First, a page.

militant set off a chain of diplomatic and
military decisions that led all of the great
powers of Europe into World War I.
Key Events and People Causes Imperialism
European nations compete for colonies Nationalism
Competition for industrial dominance develops
between Great Britain and Germany territorial
disputes over Alsace-Lorraine promote rivalry
between France and Germany Austria-Hungary and
Russia compete for dominance of the Balkan
Peninsula, where independence movements of
various Slavic people develop. Militarism
Increasing nationalism led to a European arms
race Alliance System Alliances between the
great powers of Europe were complicated and
shifted constantly Impact Trench war fare and new
weapons lead to millions of deaths Treaty of
Versailles sole responsibly for war placed on
Germany
Vocabulary and Terms Alliance Militarism Nationali
sm Trench warfare Mobilization Fourteen Points-
President Woodrow Wilsons plan for peace,
includes the League of Nations League of
Nations-peace keeping organization
18
Topic World War II
Overview Aggressive moves by Germany and Japan
set the stage for World War II. In 1935, Adolf
Hitler began a massive military buildup in
violation of the Treaty of Versailles. When
Hitler signed the Nonaggression Pact with Stalin
and invaded Poland, Britain and France declared
war on Germany. German forces swept through
central and northern Europe early in the war.
Meanwhile, the United States followed a policy of
isolationism. In the east, harsh weather and a
resolute Soviet Union defeated an invading German
army. The Japanese conquered the Pacific but
miscalculated when they attacked the U.S. naval
base at Pearl Harbor. The United States surprised
Japan by abandoning its neutrality and entering
the war to retake the Pacific. By the end of
1943, the tide had turned against Germany, Italy,
and Japan. After the invasion of Normandy, the
Allies liberated Paris and defeated Germany. The
war in Asia continued until the United States
dropped atomic bombs on the Japanese cities of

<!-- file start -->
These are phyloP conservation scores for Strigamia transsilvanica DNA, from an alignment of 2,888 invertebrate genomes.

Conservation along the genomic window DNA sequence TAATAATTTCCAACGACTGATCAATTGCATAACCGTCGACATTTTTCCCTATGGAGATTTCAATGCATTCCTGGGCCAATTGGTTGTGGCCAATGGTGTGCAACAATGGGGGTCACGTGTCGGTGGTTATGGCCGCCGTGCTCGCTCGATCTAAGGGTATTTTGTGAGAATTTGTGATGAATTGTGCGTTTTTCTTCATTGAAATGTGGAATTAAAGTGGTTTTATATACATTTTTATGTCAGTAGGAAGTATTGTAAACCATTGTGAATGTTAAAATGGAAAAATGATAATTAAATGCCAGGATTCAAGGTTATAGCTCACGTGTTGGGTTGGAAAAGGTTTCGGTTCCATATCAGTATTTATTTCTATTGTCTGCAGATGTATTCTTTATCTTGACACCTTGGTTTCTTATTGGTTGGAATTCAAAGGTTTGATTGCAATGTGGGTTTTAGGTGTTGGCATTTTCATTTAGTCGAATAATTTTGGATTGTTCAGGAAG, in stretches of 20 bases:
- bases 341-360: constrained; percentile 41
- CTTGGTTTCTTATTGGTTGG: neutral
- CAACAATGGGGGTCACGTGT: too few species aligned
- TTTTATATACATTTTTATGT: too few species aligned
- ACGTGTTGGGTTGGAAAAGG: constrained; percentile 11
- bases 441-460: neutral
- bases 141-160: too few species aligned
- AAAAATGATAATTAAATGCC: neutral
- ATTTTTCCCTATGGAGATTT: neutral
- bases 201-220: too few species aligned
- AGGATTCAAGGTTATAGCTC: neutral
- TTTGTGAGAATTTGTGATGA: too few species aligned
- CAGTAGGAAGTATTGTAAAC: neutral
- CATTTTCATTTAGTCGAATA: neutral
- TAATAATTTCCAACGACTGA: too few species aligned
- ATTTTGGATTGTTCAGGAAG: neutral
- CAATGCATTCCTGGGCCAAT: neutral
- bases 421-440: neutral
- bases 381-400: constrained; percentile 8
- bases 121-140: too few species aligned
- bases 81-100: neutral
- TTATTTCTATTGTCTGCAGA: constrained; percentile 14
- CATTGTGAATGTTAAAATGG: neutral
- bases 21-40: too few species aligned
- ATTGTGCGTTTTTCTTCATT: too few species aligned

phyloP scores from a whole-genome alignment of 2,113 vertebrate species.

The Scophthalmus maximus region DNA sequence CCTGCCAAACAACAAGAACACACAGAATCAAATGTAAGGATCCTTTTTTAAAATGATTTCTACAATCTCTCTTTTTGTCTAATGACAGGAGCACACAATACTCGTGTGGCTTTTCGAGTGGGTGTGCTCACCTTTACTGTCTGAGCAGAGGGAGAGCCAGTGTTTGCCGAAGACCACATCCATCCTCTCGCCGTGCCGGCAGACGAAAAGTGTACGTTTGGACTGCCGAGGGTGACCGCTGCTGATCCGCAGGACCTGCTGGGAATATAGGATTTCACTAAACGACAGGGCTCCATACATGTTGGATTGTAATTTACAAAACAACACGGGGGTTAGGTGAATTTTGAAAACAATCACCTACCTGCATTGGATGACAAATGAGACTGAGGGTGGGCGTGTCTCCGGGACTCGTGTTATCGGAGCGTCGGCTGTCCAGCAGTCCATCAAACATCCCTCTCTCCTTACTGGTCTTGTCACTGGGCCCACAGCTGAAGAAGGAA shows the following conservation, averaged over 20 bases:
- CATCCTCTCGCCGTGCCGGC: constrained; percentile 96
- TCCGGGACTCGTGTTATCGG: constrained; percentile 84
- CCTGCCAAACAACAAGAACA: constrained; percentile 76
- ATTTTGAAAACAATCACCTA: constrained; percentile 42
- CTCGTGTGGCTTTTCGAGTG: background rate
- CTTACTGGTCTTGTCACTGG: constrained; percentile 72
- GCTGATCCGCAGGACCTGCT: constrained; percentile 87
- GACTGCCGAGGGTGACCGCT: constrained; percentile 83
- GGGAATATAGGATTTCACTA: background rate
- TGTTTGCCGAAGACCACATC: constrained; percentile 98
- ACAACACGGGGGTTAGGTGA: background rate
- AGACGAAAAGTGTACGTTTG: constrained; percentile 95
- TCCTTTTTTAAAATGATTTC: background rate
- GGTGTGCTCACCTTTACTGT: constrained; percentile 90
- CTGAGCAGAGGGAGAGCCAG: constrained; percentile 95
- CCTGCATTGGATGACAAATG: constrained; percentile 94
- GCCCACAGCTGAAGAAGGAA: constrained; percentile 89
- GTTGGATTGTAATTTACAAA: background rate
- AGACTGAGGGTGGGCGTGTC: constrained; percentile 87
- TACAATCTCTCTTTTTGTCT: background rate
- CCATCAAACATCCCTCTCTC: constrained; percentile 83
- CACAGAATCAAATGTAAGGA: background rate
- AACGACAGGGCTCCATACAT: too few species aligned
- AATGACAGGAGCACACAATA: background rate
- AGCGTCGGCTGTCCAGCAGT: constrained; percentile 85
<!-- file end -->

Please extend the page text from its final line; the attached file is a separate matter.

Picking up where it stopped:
Hiroshima and Nagasaki, causing massive
casualties and bringing Japan's surrender.
Key Events and People Japanese imperialism Plans
for a Pacific empire that included China that
would allow Japan to solve its economic problems
through the provision of raw materials and
markets for its goods as well as providing more
room for its growing population. Attack on Pearl
Harbor (December 7, 1941) by Japan leads the
United States to declare war on Japan. This
results in a declaration of war on the United
States by Germany and Italy. Normandy landings
(June 6, 1944 D-Day) by Allied forces on the
coast of France lead to a German retreat. As a
result, France and the Low Countries are
liberated and Allied troops push eastward into
Germany that leads to German surrender in 1945.
Dropping of atomic bombs (August 6 and 9, 1945)
by U.S. on Japanese cities of Hiroshima and
Nagasaki leads to Japans surrender.
Vocabulary and Terms Fascism Totalitarianism Axis
Germany, Italy Japan Allies U.S. Britain, Soviet
Union Blitzkrieg (lightning war) incorporates
fast-moving airplanes and tanks. The Holocaust
Genocide of over 6 million Jews and other groups
throughout Europe considered by Germany to be
inferior. Known as The Final Solution and
resulted in the extermination of these people in
death camps. Containment After WW2 policy to
contain or stop the spread of communism in the
world
19
Topic Cold War Era
Overview  Tensions between western nations and
Communist governments following WWII. In 1947,
America implemented a policy of containment that
provided economic support to vulnerable countries
as way to prevent them from falling under
communist rule.
  • Soviet satellites in Eastern Europe lead to the
    Iron Curtain (1945-1948)
  • Truman Doctrine (1947) U.S. aid to Turkey and
    Greece to prevent spread of communism
    (containment)
  • Marshall Plan (1948) U.S. aid to Western Europe
    for war recovery and prevention of spread of
    communism
  • Berlin Airlift (1948) aid by air to
    Soviet-blockaded Berlin
  • Communist takeover of mainland China by Mao
    Zedong (1949)
  • Creation of North Atlantic Treaty Organization
    (NATO) (1949) between Western European countries
    and the United States as a defensive military
    alliance
  • Korean War (1950-1953) that leaves a divided
    Korean peninsula North Korea (communist) and
    South Korea (democracy)
  • Creation of Warsaw Pact (1955) between U.S.S.R.
    and Eastern European satellites as a military
    alliance
  • Arms Race- Development and testing of hydrogen
    bomb by U.S. (1952) followed by Soviet H-Bomb
    (1953)
  • Vietnam War (1953-1975) that results in
    communist-backed North Vietnam overtaking
    U.S.-backed South Vietnam
  • Launching of Sputnik satellite by Soviet Union
    (1957)
  • Cuban revolution led by Fidel Castro that leads
    to communist takeover of that country (1959-1960)
  • Berlin Wall is built to divide the city into
    communist East Berlin and free West Berlin (1961)
  • Cuban Missile Crisis between U.S. and U.S.S.R.
    that almost leads to nuclear war (1962)
  • Civil war in Nicaragua that leads to
    communist-backed Sandinistas taking over the
    government (1979)
  • Civil war in El Salvador that leads U.S. to back
    anti-communist forces known as the Contras
    (1980-1992)
  • Election of Mikhail Gorbachev in U.S.S.R. leads
    to political and economic reforms Glasnost,
    Perestroika (1985)
  • Fall of Berlin Wall (1989) and end of communist
    governments in Eastern Europe (1989-1990)
  • Reunification of Germany (1990)